Upper Egypt

Map of Upper Egypt showing important sites that were occupied during Naqada III (clickable map)

Upper Egypt (Arabic: صعيد مصر Ṣaʿīd Miṣr, shortened to الصعيد aṣ-Ṣaʿīd; Egyptian Arabic: [es.sˤe.ˈʕiːd], Coptic: ⲙⲁⲣⲏⲥ) is the strip of land on both sides of the Nile that extends between Nubia and downriver (northwards) to Lower Egypt.

Geography

Upper Egypt is between the Cataracts of the Nile above modern-day Aswan, downriver (northwards) to the area of El-Ayait,[1] which places modern-day Cairo in Lower Egypt. The northern (downriver) part of Upper Egypt, between Sohag and El-Ayait, is also known as Middle Egypt.

In Arabic, inhabitants of Upper Egypt are known as Sa'idis and they generally speak Sai'idi Egyptian Arabic.

In ancient Egypt, Upper Egypt was known as tꜣ šmꜣw,[2] literally "the Land of Reeds" or "the Sedgeland"[3] It was divided into twenty-two districts called nomes.[4] The first nome was roughly where modern-day Aswan is and the twenty-second was at modern Atfih just to the south of Cairo.

History

Predynastic Egypt

The main city of prehistoric Upper Egypt was Nekhen,[5] whose patron deity was the vulture goddess Nekhbet.[6]

By about 3600 BC, Neolithic Egyptian societies along the Nile had based their culture on the raising of crops and the domestication of animals.[7] Shortly after 3600 BC, Egyptian society began to grow and increase in complexity.[8] A new and distinctive pottery, which was related to the Levantine ceramics, appeared during this time. Extensive use of copper became common during this time.[8] The Mesopotamian process of sun-drying adobe and architectural principles—including the use of the arch and recessed walls for decorative effect—became popular during this time.[8]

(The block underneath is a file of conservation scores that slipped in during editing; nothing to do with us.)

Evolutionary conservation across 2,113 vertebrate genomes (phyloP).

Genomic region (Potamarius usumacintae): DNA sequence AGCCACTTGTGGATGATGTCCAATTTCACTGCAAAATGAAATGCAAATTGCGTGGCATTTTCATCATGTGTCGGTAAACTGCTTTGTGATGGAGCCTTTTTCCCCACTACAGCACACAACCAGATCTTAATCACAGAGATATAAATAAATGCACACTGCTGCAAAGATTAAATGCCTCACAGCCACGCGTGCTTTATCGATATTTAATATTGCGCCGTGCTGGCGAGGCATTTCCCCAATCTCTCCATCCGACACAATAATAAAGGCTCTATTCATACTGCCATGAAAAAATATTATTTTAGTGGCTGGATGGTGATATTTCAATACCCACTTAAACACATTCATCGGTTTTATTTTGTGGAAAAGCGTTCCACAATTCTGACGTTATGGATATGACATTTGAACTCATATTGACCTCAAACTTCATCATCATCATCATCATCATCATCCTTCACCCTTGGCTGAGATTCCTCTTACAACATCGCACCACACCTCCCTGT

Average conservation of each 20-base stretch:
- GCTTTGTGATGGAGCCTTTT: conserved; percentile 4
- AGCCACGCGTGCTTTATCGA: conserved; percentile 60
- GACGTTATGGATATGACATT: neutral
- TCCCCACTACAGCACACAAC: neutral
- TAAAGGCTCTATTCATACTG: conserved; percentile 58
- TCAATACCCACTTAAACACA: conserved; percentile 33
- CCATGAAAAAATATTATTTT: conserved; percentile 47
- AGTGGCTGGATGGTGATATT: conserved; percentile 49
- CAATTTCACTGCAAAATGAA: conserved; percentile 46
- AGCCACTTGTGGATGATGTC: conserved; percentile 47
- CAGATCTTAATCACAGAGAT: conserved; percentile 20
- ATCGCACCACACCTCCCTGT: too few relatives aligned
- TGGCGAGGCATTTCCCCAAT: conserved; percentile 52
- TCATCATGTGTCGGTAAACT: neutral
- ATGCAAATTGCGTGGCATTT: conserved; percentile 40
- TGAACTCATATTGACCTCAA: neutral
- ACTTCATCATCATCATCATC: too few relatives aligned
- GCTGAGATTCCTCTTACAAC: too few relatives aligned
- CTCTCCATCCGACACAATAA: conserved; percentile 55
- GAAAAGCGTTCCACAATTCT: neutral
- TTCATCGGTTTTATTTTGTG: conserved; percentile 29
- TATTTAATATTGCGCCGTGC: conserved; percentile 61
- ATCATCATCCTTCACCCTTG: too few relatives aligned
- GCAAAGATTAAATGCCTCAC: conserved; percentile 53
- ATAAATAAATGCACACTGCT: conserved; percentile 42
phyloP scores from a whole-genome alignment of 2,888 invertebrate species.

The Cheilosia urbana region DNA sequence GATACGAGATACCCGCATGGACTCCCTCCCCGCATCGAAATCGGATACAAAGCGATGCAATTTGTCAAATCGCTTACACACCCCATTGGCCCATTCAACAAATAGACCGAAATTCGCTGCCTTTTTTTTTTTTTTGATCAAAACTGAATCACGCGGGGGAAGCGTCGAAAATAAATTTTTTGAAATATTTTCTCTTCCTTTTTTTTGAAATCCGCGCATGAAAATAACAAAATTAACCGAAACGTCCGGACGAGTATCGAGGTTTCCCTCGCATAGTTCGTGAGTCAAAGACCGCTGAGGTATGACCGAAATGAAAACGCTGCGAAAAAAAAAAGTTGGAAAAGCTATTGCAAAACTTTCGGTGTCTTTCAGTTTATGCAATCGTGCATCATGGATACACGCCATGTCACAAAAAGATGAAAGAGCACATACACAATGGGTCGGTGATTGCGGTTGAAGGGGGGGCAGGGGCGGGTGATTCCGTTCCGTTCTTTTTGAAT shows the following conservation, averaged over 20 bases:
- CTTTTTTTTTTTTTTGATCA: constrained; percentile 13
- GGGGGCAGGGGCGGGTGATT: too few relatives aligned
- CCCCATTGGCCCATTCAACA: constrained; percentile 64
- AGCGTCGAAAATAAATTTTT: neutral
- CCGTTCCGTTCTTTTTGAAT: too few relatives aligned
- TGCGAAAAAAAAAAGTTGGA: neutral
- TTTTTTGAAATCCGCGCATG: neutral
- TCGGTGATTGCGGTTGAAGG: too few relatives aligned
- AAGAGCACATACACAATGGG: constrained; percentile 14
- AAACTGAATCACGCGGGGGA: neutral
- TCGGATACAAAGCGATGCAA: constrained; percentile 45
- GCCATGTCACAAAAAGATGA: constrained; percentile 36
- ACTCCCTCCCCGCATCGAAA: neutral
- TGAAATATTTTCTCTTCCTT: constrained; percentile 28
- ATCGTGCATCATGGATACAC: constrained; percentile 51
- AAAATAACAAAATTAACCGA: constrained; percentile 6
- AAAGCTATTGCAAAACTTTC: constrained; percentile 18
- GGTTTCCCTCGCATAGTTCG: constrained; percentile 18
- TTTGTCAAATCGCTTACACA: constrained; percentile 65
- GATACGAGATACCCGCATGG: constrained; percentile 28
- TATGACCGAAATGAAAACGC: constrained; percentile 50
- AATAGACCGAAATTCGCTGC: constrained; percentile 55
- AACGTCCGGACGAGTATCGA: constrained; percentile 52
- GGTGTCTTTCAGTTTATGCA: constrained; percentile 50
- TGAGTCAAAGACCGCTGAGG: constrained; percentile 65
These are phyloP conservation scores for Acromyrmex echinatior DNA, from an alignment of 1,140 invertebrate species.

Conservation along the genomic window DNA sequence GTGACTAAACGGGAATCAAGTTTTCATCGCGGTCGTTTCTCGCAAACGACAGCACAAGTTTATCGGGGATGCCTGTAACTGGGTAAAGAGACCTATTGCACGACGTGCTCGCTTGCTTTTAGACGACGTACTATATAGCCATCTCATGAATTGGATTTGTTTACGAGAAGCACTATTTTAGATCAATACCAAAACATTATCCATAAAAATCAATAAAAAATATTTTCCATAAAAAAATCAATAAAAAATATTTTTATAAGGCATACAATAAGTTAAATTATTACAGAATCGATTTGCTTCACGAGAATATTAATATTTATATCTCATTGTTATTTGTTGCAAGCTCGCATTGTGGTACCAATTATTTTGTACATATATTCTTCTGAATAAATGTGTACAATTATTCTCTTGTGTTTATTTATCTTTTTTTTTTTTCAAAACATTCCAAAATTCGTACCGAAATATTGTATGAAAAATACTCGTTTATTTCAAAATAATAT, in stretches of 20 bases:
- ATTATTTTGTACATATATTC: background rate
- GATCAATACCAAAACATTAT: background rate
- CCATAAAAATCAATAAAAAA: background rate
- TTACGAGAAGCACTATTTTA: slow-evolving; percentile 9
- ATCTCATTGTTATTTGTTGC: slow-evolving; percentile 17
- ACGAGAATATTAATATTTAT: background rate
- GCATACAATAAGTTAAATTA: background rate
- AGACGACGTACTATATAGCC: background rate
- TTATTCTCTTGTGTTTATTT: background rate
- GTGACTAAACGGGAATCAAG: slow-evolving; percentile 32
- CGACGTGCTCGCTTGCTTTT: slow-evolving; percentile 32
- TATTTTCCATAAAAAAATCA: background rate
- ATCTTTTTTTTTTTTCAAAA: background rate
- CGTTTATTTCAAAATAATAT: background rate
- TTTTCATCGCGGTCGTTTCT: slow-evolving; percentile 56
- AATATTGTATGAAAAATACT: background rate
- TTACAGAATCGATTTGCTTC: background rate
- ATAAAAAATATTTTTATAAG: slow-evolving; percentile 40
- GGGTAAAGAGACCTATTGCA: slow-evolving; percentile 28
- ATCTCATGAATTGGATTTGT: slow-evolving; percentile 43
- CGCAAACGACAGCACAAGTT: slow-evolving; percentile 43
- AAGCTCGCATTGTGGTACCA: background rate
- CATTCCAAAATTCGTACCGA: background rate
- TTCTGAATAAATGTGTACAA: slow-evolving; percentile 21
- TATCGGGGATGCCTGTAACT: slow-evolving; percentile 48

Concurrent with these cultural advances, a process of unification of the societies and towns of the upper Nile River, or Upper Egypt, occurred. At the same time the societies of the Nile Delta, or Lower Egypt also underwent a unification process.[8] Warfare between Upper and Lower Egypt occurred often.[8] During his reign in Upper Egypt, King Narmer defeated his enemies on the Delta and merged both the Kingdom of Upper and Lower Egypt under his single rule.[9]